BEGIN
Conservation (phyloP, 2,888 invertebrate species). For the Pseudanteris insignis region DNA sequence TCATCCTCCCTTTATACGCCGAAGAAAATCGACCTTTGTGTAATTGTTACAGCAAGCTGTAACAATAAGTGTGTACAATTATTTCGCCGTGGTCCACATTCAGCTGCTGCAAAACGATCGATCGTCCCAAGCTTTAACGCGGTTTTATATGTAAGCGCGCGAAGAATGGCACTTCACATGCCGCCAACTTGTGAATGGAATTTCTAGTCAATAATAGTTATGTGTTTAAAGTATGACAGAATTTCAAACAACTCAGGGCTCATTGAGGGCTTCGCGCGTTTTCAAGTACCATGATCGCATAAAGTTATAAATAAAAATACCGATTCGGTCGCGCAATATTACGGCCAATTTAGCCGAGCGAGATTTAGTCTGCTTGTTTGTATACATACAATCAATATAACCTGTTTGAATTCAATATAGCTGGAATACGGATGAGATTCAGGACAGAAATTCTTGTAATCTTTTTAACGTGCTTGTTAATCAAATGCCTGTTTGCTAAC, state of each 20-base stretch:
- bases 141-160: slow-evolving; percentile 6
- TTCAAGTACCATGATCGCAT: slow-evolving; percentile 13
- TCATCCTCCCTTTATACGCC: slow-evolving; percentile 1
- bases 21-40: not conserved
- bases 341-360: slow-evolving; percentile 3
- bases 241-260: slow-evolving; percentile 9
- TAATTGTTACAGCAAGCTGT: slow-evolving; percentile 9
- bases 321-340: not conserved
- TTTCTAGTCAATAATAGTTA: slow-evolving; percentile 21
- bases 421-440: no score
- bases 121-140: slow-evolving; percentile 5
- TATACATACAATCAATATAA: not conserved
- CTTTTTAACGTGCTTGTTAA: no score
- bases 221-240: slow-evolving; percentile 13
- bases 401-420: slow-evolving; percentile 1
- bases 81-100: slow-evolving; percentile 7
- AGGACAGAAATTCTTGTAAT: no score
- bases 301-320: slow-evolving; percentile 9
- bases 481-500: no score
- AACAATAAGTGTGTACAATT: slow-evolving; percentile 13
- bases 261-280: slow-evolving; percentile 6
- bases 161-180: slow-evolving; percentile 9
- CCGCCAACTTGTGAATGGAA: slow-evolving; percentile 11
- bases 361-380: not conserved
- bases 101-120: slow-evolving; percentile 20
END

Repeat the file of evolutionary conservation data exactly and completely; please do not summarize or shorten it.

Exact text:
Conservation (phyloP, 2,888 invertebrate species). For the Pseudanteris insignis region DNA sequence TCATCCTCCCTTTATACGCCGAAGAAAATCGACCTTTGTGTAATTGTTACAGCAAGCTGTAACAATAAGTGTGTACAATTATTTCGCCGTGGTCCACATTCAGCTGCTGCAAAACGATCGATCGTCCCAAGCTTTAACGCGGTTTTATATGTAAGCGCGCGAAGAATGGCACTTCACATGCCGCCAACTTGTGAATGGAATTTCTAGTCAATAATAGTTATGTGTTTAAAGTATGACAGAATTTCAAACAACTCAGGGCTCATTGAGGGCTTCGCGCGTTTTCAAGTACCATGATCGCATAAAGTTATAAATAAAAATACCGATTCGGTCGCGCAATATTACGGCCAATTTAGCCGAGCGAGATTTAGTCTGCTTGTTTGTATACATACAATCAATATAACCTGTTTGAATTCAATATAGCTGGAATACGGATGAGATTCAGGACAGAAATTCTTGTAATCTTTTTAACGTGCTTGTTAATCAAATGCCTGTTTGCTAAC, state of each 20-base stretch:
- bases 141-160: slow-evolving; percentile 6
- TTCAAGTACCATGATCGCAT: slow-evolving; percentile 13
- TCATCCTCCCTTTATACGCC: slow-evolving; percentile 1
- bases 21-40: not conserved
- bases 341-360: slow-evolving; percentile 3
- bases 241-260: slow-evolving; percentile 9
- TAATTGTTACAGCAAGCTGT: slow-evolving; percentile 9
- bases 321-340: not conserved
- TTTCTAGTCAATAATAGTTA: slow-evolving; percentile 21
- bases 421-440: no score
- bases 121-140: slow-evolving; percentile 5
- TATACATACAATCAATATAA: not conserved
- CTTTTTAACGTGCTTGTTAA: no score
- bases 221-240: slow-evolving; percentile 13
- bases 401-420: slow-evolving; percentile 1
- bases 81-100: slow-evolving; percentile 7
- AGGACAGAAATTCTTGTAAT: no score
- bases 301-320: slow-evolving; percentile 9
- bases 481-500: no score
- AACAATAAGTGTGTACAATT: slow-evolving; percentile 13
- bases 261-280: slow-evolving; percentile 6
- bases 161-180: slow-evolving; percentile 9
- CCGCCAACTTGTGAATGGAA: slow-evolving; percentile 11
- bases 361-380: not conserved
- bases 101-120: slow-evolving; percentile 20